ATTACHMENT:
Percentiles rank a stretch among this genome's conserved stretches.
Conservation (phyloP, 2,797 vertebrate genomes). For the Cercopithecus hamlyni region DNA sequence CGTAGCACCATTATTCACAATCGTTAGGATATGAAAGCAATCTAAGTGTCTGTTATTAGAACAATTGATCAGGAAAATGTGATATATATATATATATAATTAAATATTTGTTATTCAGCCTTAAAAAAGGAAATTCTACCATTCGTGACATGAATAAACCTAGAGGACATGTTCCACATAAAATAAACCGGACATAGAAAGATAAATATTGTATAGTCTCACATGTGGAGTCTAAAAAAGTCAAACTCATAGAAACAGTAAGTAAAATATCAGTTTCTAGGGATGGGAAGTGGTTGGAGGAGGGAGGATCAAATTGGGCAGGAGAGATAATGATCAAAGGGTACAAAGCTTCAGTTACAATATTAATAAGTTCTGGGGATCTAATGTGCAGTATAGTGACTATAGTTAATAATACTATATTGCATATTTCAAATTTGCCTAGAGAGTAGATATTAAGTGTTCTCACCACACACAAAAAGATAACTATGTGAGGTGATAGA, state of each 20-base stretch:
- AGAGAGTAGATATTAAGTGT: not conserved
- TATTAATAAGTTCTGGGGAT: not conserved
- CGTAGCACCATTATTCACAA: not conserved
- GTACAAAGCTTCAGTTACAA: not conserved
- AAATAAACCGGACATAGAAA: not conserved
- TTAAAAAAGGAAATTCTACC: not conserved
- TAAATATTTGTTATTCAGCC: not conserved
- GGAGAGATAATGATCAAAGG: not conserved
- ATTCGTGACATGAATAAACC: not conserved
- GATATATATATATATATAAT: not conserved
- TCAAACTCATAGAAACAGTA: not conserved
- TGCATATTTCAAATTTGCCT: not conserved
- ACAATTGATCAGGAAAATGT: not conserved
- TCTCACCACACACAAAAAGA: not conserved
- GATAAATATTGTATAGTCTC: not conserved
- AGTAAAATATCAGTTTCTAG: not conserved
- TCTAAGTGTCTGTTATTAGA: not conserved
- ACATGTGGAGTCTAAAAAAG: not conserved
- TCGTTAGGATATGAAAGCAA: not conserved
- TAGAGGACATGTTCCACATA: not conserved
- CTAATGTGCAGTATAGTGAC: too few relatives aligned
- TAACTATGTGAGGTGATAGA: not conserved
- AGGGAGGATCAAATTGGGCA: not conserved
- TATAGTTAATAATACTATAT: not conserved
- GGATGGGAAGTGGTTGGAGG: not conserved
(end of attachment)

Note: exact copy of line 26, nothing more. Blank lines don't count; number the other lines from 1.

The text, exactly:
- TATAGTTAATAATACTATAT: not conserved